Sigma’s secret weapon – SD Quattro review, an incredible filmic 8K timelapse tool with infrared capabilities

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I’ve been shooting timelapses and infrared stills with the Sigma SD Quattro mirrorless camera.

Foveon is a future bayer slayer. Sigma could end up ruling the sensor market for high end cameras in 10 years.

Read moreSigma’s secret weapon – SD Quattro review, an incredible filmic 8K timelapse tool with infrared capabilities

UPDATE: Sony A7R II in EXIF data? Full resolution 9440×6300 (59MP)

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On the EOSHD forum a second image, supposibly from the A7R II has been pointed out.

This one has full EXIF data and shows the camera model as A7R II, resolution 59MP and the lens used in this case is the 55mm F1.8 FE mount.

Read moreUPDATE: Sony A7R II in EXIF data? Full resolution 9440×6300 (59MP)

Canon 5D Mark III raw video crop mode performance

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Crop mode is covered in my 106 page EOSHD 5D Mark III Raw Shooter’s Guide on 5D Mark III raw video here

Above – EOSHD “raw rig” above is comprised of the Lanparte BMCC cage with 5D Mark III and LanParte follow focus / carbon matte box from HDVideoShop

Slashcam and I set out to test the 5D Mark III’s crop mode as precisely as possible using a chart – it is possible thanks to 100% accurate framing in crop mode with the black & white Magic Lantern live-view preview mode. Further optimisations to the buffer handling by Alex at Magic Lantern aims to make higher resolutions such as 2560 x 960 at 98MB/s sustainable for longer or even continuous.

Read moreCanon 5D Mark III raw video crop mode performance

RED Epic versus Blackmagic Cinema Camera – Part 2 – Resolution and conclusion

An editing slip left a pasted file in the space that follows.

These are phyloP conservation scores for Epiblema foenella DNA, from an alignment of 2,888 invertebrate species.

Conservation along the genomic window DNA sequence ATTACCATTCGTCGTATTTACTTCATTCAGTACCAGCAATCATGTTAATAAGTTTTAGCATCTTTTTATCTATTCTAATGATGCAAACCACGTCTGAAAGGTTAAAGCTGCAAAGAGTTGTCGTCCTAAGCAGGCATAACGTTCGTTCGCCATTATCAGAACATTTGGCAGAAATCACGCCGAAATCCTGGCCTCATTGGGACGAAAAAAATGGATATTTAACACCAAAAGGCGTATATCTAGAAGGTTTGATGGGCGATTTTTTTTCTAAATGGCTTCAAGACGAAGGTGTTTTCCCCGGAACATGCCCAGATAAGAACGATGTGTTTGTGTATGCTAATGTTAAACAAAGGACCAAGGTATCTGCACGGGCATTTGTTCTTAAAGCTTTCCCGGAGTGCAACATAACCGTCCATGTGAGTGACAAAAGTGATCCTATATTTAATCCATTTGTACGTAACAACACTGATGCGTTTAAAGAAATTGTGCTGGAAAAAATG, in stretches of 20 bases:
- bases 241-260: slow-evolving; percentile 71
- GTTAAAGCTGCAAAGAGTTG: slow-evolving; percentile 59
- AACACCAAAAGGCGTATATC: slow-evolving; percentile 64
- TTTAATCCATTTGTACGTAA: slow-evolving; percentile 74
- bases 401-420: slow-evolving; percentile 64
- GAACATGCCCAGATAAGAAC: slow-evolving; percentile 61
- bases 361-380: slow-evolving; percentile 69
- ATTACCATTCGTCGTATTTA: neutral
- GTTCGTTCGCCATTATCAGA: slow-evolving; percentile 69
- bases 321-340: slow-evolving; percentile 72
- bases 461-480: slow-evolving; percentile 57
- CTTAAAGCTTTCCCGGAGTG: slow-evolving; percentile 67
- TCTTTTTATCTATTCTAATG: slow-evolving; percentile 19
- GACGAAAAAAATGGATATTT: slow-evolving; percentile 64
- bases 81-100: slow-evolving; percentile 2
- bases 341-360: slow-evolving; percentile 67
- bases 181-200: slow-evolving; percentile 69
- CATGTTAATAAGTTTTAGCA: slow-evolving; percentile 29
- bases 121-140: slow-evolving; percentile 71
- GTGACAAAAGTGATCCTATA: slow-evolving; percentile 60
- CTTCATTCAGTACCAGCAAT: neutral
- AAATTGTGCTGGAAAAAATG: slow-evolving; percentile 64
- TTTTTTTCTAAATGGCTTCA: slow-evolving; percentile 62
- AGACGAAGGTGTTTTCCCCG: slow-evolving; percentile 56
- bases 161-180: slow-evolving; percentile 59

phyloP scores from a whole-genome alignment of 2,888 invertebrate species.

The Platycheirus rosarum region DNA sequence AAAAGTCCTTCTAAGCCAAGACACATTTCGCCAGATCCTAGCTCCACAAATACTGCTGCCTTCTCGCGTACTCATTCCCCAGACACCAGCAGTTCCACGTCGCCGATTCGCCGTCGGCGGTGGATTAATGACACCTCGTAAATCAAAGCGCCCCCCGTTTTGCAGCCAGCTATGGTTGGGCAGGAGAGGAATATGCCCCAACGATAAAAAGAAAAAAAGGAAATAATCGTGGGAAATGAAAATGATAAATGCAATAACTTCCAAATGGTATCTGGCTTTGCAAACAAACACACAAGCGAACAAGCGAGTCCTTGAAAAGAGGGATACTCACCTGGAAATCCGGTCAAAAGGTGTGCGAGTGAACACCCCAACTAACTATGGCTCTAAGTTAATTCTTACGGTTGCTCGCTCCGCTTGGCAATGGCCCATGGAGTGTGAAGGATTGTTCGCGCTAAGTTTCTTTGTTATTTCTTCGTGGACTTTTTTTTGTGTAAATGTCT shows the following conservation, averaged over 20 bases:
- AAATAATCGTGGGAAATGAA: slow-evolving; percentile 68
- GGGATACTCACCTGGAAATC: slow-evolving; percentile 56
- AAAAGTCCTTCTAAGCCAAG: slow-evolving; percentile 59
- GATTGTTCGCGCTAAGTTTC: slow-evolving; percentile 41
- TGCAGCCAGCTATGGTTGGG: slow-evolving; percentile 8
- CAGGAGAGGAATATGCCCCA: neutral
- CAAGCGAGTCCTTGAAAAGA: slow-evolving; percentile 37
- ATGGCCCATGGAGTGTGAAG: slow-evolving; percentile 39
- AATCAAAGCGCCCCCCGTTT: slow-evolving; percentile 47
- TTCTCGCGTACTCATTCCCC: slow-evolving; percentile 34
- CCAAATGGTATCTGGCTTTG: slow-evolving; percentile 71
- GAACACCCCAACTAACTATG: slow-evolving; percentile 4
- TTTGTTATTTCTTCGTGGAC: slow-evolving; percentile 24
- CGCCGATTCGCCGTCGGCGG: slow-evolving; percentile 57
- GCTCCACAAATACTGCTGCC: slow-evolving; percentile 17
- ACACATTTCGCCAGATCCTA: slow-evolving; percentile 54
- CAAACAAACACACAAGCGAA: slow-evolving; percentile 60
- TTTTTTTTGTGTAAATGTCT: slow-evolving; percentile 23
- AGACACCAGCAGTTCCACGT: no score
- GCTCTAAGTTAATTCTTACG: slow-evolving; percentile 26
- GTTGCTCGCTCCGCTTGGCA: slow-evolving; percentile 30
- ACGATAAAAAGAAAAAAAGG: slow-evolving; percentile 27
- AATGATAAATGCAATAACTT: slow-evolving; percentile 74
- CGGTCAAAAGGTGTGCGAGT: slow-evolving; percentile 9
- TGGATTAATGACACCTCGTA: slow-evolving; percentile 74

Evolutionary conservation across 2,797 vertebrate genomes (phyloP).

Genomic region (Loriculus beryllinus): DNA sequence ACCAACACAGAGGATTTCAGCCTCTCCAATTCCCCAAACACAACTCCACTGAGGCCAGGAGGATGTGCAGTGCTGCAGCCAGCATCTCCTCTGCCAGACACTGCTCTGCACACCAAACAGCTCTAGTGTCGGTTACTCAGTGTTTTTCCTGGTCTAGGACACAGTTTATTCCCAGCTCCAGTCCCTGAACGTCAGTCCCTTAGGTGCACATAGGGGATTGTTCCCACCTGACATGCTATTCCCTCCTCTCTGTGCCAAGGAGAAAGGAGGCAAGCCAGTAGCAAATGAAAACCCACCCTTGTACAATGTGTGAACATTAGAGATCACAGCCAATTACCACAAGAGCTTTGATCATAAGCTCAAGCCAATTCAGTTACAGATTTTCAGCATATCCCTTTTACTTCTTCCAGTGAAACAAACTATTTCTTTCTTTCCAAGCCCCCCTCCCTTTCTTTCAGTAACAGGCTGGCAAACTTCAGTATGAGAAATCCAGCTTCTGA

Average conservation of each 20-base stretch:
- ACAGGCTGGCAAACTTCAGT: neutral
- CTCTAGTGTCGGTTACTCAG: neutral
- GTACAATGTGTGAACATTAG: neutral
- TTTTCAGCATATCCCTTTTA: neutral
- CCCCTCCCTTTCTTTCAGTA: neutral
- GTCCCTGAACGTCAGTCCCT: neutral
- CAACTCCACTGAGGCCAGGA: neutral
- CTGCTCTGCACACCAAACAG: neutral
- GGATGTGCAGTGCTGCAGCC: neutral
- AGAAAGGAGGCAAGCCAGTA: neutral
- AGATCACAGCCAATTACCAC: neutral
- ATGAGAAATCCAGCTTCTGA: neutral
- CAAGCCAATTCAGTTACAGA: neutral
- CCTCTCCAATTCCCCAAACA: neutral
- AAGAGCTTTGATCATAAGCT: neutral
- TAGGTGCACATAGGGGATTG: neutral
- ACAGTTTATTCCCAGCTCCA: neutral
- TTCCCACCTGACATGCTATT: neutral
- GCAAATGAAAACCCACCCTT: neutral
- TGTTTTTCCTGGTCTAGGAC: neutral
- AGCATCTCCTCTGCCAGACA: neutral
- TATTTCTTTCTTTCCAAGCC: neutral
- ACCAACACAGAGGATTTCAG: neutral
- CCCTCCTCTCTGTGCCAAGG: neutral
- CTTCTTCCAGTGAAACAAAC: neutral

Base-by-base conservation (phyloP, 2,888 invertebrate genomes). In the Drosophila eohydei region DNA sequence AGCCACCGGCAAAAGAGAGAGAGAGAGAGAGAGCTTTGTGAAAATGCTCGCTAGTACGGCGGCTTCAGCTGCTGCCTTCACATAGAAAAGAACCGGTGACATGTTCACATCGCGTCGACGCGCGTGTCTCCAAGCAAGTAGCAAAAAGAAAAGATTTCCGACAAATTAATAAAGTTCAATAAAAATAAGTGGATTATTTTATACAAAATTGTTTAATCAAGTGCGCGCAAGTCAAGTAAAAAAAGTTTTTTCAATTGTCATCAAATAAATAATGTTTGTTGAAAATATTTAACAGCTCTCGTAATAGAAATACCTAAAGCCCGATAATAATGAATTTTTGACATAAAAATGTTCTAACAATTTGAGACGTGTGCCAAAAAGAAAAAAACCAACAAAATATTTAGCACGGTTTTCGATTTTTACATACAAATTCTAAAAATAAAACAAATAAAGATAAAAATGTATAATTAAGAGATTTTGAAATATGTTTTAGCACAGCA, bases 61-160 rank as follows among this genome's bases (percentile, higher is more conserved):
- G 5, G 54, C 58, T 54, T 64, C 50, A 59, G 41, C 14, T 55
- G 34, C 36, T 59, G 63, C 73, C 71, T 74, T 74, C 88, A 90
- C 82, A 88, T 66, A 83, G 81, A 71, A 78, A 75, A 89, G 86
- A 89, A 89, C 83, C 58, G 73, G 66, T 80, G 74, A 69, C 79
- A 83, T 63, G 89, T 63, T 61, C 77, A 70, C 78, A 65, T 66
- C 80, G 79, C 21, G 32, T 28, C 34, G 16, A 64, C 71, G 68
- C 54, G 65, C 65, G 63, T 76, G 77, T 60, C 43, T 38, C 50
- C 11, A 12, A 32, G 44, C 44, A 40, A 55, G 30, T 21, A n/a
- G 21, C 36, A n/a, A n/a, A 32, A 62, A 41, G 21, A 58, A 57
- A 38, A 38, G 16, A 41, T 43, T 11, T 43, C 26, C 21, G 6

Epic - Iscorama

Above: the Epic with anamorphic lens

In the second and final part of this mini-shootout with the Epic and Blackmagic Cinema Camera, we take a look at the resolution chart.

Read moreRED Epic versus Blackmagic Cinema Camera – Part 2 – Resolution and conclusion

Pixels to be superseded by vector technology in new video codec

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There’s just been some pretty startling research published by a university in the UK which could herald the biggest change to imaging since the switch from film to digital.

Indeed before it has even begun, 4K may become obsolete along with resolution itself – killed not by 8K or Super-Hi Vision but a completely different kind of technology. A vector based video codec has been developed at the University of Bath.

Read morePixels to be superseded by vector technology in new video codec

Sony asks “is 4K worth it?” Their own research says…

Sony 3D at the IFA show

Sony have published a study into 4K in theaters. Called “Does 4K really make a difference?”. The advice is aimed at cinema companies upgrading to digital projection, who are faced with the choice of either 2K or 4K projection systems.

Read moreSony asks “is 4K worth it?” Their own research says…

Canon 5D Mark III without optical low pass filter – the verdict

I’ve shot a comparison in Berlin today between my modified 5D Mark III and the standard 5D Mark III.

The modified 5D Mark III is similar to the Nikon D800E in that the anti-aliasing filter has been removed. (Which is why the modified 5D Mark III is dubbed 5D3E in the video).

But is it any good?

Read moreCanon 5D Mark III without optical low pass filter – the verdict

How I opened my 5D Mark III – and why you have to be crazy to do it

5D Mark III's sensor unit and OLPF

First and foremost – a huge thank you to James Miller for the inspiration and guidance

Disclaimer: I accept no liability, nor can I recommend this risky operation on your camera unless you are totally insane!

Over Easter I disassembled my 5D Mark III. The aim is to remove the optical low pass filter that sits in front of the sensor block, a drastic operation pioneered by James Miller last week. Removing it increases resolution in video mode and makes for a sharper image with no digital sharpening in post required.

With results that good on offer, why do you need to be bonkers to try it? Read on to find out how the teardown went…

Read moreHow I opened my 5D Mark III – and why you have to be crazy to do it